A young girl details the struggles of living with Cystic Fibrosis.
Once upon time there was a little girl who was very special. She had long golden hair that looked like sunshine and dark blue eyes that held an ocean of knowledge. But other little girls and boys thought the little girl was very, very different, and no one wanted to be her friend. She had a disease called Cystic Fibrosis, which meant she had trouble breathing and digesting food because there was a sticky mucus build-up in her lungs and pancreas. Life was very hard for her. She was very sad. Yet what she didn’t know was that the angels had a plan for her. But this plan was a little scary, and it would need the little girl to be very brave. The angels were sad that she was hurting, so they tried to ease the little girl’s heartache with special secrets. This is the story of the little girl and her special journey.
Today I woke up before the sun did again. Mom and Dad were still fast asleep, so I decided to stay in bed a while. My feet dangle off the edge of my bed, and I pull the sheets up close. I can hear my breathing, labored and painful. In case you didn’t know, I have Cystic Fibrosis. Cystic Fibrosis is sometimes called “65 Roses”, because if you say it out loud, that’s what it sounds like. 65 Roses. I’ve had it my whole life. All of my ten years and fifty eight days.
The doctors say that I don’t have long to live. I guess I always knew it, but it’s still a little scary. Well, I’m not that scared, because I have a secret. Angels talk to me. They tell things I’m not supposed to know. Like what Grandma is doing up in Heaven. They say that she likes to play with my gerbil, Hammie. I miss Grandma and Hammie a lot.
Sometimes right before I fall asleep, the angels whisper a secret to me. It’s the same secret every time, but they seem to think it’s pretty important. “Loe…”, they whisper. “Loe… it will be hard, but don’t be scared. Loe… it’s for the best. No more pain, Loe. Loe… we have a very special job for you, Loe. Hush now, Loe. Don’t cry. You’ll see us soon, Loe. Loe…Loe…Loe…”
I sit up with a cough. Hack, hack, hack. Phlegm flies up from my lungs. I can feel mucus sticking to my insides, making it hard to breathe. This is always when I start to panic. My breath comes in short gasps. I can’t breathe. Cough, cough. Hack, hack. Footsteps run down the hall. My parents rush into my room. “Loe, honey! What’s wrong? Oh, John, get the car started! We need to take her to the hospital!”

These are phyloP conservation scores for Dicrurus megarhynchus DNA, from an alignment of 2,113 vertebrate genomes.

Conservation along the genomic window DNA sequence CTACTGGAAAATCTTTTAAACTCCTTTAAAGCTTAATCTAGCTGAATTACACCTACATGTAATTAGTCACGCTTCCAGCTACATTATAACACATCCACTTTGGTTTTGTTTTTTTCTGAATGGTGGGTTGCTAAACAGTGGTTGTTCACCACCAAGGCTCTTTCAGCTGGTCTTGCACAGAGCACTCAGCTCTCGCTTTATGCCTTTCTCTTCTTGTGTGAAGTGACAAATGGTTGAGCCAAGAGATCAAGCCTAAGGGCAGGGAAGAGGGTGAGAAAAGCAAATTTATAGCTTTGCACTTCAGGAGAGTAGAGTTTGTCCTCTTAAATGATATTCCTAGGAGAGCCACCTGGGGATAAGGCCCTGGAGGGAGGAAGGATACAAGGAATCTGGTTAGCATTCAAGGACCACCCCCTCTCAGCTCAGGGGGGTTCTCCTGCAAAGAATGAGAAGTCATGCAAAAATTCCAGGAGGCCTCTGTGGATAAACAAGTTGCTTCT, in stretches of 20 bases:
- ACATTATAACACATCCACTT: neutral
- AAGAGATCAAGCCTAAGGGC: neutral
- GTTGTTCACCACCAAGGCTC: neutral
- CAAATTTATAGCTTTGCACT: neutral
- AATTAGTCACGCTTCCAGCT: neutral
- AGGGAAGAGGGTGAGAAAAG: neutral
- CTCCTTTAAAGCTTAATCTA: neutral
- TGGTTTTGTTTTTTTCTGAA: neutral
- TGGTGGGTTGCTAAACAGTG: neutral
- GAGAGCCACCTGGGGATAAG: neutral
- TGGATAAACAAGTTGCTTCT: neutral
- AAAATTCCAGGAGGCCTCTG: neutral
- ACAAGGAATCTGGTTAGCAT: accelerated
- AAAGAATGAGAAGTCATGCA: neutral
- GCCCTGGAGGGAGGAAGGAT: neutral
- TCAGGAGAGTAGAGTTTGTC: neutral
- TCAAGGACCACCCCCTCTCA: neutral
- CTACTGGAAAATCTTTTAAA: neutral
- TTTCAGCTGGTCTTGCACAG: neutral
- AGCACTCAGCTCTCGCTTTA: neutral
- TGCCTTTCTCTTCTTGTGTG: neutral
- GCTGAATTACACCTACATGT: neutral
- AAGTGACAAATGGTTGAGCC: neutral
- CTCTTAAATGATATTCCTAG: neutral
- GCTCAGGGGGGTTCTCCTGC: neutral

Hospitals always smell like sickness. Sickness, medicine, and lost hope. I lay in a white room, in a white bed, in a white hospital gown, with a white blackness surrounding me. My mom snores in the chair by my bedside, and my dad is in the halls, pacing up and down.
“Mom.”, I whisper. “Mom.” She sits up with a start. “Huh? Oh, what do you need, Loe sweetie?”
“I just wanted to talk to you about something.”
“Of course! What is it?”
“You and Dad should really have another kid.”
“What? Do you want a sister or brother, Loe sweetie, Loe honey?” My mom can’t seem to stop saying my name.
“No. It’s just that when I die, I want you to have another kid to love, to dote on, to worry over.”
“Loe! Honey, you’re not dying anytime soon! Not until you give me some grandchildren!” We both know she’s joking.
Mom falls asleep again, and I lay back and close my eyes. The angels start to whisper. “Loe. It is time. Are you ready? You need to say good bye. It is time to start your very special job. Do not be afraid. We will be waiting. Do not be afraid.” I know it is time. I start to shake. I start to cry. But I cannot stop it. I can feel that it is time.
Mom wakes up, and Dad comes in from the hall. “Bye Mom. Bye Dad. I love you.” They hold my hands. “We love you, Loe.” I close my eyes.
I’m far, far away. At one end of a long, long tunnel, I see my parents. On the other end, I see Grandma, Hammie, and the angels. I float toward my parents, then stop. Grandma calls out to me. Hammie squeaks. The angels whisper, “Loe. It is over.” I turn around and fly into the angels’ arms. They embrace me. I’m drawn into a world that is both bright and dark, both large and small. Both happy and sad, but a healing kind of sad that is okay. The angels give a long white robe and a shining gold halo that matches my hair. “Now, little Loe, it is time for you to earn your wings.” I nod, and fly back down the tunnel. When I emerge, I see my parents hugging each other, crying. I fly down to them, brush away their tears, and whisper, “Don’t grieve. All is well. I am happy.” A small tinkling rings in my ears. White feathered wings sprout from my back, and I flap them once, twice. Then I fly out the door and into the hospital hallway. My wings beat against the air, leading me to the room of an old, old man. “It is time. Do not be afraid.”, I whisper to him. He smiles, then closes his eyes. My heart soars, and I continue flying through the hospital, bringing gentle whispers.
Gentle, gentle whispers.